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Medical Physics Achievement

New medical physics graduates ready to apply their skills
mmp grads

On 14 December, ICTP's Masters in Medical Physics (MMP) programme celebrated the graduation of 22 students from its two-year advanced training programme run jointly with the University of Trieste. The students, representing 16 mainly developing countries, completed the MMP's postgraduate theoretical and clinical training so that they may be recognised as clinical medical physicists in their home countries.

The new graduates join a growing number of MMP alumni--120 from 64 countries since the programme began eight years ago--who are equipped with the know-how and skills to contribute to the health of their home countries. Cancer is one of several major health challenges for which medical physicists are needed to combat, and in the developing world the need is dire: 90% of cancer patients in low-income countries do not have access to up-to-date radiotherapy treatments. The students trained in ICTP's MMP programme return to their home countries prepared not only to supply treatment but also to train other providers. The need for medical physicists is only increasing, with populations growing and life expectancies increasing worldwide.

ICTP's MMP programme, which is co-sponsored by the Centre's UN partner the International Atomic Energy Agency, comprises a year of basic and advanced courses (taught in English) prepared with the assistance of IAEA experts. This is followed by a year of professional clinical training in a medical physics department of one of the 24 Italian hospital medical physics departments in the programme's training network.

MMP student Xhulia Dosti of Albania, the programme's top student this year, said that ICTP's master's course has boosted her knowledge of the field to an international level. In particular, she pointed to the programme's year of hands-on, practical training in Italian hospitals as crucial to her professional development. "The medical physicists from the programme's network of hospitals treated us as equals and with dignity. Honestly, I can say that they are the key for our success tomorrow," she said.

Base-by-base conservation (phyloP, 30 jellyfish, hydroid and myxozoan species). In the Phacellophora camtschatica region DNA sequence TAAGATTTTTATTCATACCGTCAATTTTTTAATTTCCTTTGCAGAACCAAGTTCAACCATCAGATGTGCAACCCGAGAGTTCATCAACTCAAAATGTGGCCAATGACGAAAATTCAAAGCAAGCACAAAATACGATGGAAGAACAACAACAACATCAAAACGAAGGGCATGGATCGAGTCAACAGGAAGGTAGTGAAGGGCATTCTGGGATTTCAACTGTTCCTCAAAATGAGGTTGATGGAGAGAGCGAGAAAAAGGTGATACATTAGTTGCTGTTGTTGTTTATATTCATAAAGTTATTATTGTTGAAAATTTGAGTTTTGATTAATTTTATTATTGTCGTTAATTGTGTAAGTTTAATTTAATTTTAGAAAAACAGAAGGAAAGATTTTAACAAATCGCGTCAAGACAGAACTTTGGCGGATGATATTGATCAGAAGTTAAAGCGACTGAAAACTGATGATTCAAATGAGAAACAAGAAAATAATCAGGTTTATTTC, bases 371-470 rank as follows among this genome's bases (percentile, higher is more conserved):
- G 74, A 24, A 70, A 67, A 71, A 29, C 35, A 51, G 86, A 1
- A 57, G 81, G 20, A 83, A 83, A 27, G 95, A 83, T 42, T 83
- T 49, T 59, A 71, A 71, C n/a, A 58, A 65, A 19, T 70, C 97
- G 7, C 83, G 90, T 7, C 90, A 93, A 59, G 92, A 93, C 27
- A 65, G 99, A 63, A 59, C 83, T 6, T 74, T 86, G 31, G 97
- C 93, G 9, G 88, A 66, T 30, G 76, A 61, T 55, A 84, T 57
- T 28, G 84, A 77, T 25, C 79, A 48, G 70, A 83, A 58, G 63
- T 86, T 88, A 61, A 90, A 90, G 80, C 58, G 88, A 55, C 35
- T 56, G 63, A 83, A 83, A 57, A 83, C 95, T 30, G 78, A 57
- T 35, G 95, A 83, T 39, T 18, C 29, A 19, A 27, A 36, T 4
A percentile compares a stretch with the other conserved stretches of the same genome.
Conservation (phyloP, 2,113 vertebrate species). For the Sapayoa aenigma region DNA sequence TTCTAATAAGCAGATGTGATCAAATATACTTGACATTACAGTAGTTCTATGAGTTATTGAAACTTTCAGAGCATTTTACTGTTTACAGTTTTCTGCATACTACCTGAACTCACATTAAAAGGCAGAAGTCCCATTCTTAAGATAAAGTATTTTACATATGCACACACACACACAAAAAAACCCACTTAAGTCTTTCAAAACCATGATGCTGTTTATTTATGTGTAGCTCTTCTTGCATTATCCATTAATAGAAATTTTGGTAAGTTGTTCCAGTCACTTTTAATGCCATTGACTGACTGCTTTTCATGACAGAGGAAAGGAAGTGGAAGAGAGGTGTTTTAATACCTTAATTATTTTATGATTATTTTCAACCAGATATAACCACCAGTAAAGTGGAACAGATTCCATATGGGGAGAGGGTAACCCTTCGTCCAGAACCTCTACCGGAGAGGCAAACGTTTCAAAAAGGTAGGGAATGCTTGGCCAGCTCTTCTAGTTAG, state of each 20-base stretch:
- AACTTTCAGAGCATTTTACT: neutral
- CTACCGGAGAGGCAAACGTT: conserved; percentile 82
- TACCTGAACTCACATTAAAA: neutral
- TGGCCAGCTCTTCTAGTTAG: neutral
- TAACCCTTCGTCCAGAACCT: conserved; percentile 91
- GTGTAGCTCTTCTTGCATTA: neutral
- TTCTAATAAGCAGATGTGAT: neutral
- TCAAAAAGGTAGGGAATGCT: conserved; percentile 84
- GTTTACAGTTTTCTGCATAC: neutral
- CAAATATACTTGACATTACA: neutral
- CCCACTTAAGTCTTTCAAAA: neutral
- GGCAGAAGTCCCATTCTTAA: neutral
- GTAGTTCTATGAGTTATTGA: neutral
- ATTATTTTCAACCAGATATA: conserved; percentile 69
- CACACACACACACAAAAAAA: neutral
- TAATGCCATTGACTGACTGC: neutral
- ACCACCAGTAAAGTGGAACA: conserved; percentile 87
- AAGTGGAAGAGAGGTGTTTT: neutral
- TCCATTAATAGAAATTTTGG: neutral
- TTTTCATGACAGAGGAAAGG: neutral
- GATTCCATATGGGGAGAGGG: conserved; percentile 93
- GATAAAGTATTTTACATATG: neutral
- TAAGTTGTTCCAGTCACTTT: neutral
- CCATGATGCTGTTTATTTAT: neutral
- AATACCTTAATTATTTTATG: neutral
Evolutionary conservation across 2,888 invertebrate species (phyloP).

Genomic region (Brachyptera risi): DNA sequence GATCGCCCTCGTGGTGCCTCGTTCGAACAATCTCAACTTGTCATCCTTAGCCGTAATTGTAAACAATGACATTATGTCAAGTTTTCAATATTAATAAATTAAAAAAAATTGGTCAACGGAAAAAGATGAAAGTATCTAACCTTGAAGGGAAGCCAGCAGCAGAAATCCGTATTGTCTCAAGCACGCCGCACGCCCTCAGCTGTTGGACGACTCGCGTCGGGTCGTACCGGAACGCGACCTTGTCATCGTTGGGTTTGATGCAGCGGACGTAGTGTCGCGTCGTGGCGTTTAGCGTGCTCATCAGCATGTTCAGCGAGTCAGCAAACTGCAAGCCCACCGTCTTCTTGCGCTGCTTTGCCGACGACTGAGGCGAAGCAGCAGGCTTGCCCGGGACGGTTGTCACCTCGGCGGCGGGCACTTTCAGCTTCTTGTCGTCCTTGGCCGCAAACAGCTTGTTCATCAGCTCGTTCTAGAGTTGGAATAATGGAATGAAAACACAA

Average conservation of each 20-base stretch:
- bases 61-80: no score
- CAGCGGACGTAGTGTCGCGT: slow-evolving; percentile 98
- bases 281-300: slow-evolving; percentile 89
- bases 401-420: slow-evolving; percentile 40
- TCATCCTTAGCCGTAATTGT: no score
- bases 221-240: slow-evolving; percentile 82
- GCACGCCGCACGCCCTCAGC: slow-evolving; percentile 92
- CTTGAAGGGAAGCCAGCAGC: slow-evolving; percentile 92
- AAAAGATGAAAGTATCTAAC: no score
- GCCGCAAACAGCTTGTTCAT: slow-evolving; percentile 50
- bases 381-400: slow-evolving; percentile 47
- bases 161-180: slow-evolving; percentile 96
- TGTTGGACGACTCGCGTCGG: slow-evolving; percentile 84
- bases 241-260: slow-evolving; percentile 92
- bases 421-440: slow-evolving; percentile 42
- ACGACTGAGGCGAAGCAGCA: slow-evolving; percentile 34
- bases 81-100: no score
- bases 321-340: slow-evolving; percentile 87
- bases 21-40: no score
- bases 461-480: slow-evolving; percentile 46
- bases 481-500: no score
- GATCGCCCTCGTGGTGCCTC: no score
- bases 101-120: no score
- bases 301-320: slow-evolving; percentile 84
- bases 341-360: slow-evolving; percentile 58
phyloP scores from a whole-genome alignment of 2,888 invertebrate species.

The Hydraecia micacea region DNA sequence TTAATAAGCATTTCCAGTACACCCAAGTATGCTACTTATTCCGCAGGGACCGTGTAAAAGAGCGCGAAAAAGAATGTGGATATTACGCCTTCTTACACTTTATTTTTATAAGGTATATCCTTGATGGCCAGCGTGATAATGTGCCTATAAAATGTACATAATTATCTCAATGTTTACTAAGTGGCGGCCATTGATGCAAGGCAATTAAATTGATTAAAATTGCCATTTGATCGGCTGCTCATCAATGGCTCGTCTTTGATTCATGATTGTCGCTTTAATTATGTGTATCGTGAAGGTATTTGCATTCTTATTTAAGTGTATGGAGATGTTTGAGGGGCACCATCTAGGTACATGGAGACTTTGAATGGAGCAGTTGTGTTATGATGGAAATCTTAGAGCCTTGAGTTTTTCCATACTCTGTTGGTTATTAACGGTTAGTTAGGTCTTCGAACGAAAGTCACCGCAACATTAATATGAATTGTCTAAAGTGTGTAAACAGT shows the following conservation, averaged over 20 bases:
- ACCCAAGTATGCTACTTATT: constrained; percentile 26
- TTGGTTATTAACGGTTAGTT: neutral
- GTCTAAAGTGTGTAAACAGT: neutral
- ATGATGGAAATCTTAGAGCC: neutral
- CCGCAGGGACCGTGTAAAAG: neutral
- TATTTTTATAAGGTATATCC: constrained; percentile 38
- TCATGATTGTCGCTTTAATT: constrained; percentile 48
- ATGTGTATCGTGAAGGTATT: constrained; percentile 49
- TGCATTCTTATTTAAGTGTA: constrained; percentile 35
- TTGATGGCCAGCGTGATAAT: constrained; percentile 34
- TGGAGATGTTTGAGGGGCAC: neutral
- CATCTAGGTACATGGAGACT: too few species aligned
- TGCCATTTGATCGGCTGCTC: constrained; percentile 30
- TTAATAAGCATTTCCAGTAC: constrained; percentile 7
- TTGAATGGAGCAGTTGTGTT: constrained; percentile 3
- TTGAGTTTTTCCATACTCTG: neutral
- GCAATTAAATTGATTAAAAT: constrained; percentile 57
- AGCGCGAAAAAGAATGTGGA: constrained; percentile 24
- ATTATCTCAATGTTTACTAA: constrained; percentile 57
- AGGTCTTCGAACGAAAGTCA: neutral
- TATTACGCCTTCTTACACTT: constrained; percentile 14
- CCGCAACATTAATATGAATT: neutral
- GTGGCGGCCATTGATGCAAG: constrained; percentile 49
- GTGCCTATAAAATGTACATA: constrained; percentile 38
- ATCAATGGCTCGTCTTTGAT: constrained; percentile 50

Dosti aims to use her newly gained knowledge to assist in Albania's investment in SBRT (stereotactic body radiation therapy) treatments, a technology that targets tumors with high doses of radiation. "After this programme, I have the background needed in radiotherapy physics. I have to mention that behind me are all of my ICTP professors, and especially the medical physicist team from Santa Maria Annunziata Hospital in Florence (my training centre), which are and will be my motivation for this challenge in implementing this useful technique in Albania in order to give our patients an evidence-based and standard of care treatment," she said.

The MMP is supported by the International Organisation for Medical Physics (IOMP), the European Federation of Organizations in Medical Physics (EFOMP), and the Italian Association of Medical Physics (AIFM) in collaboration with the Trieste hospital.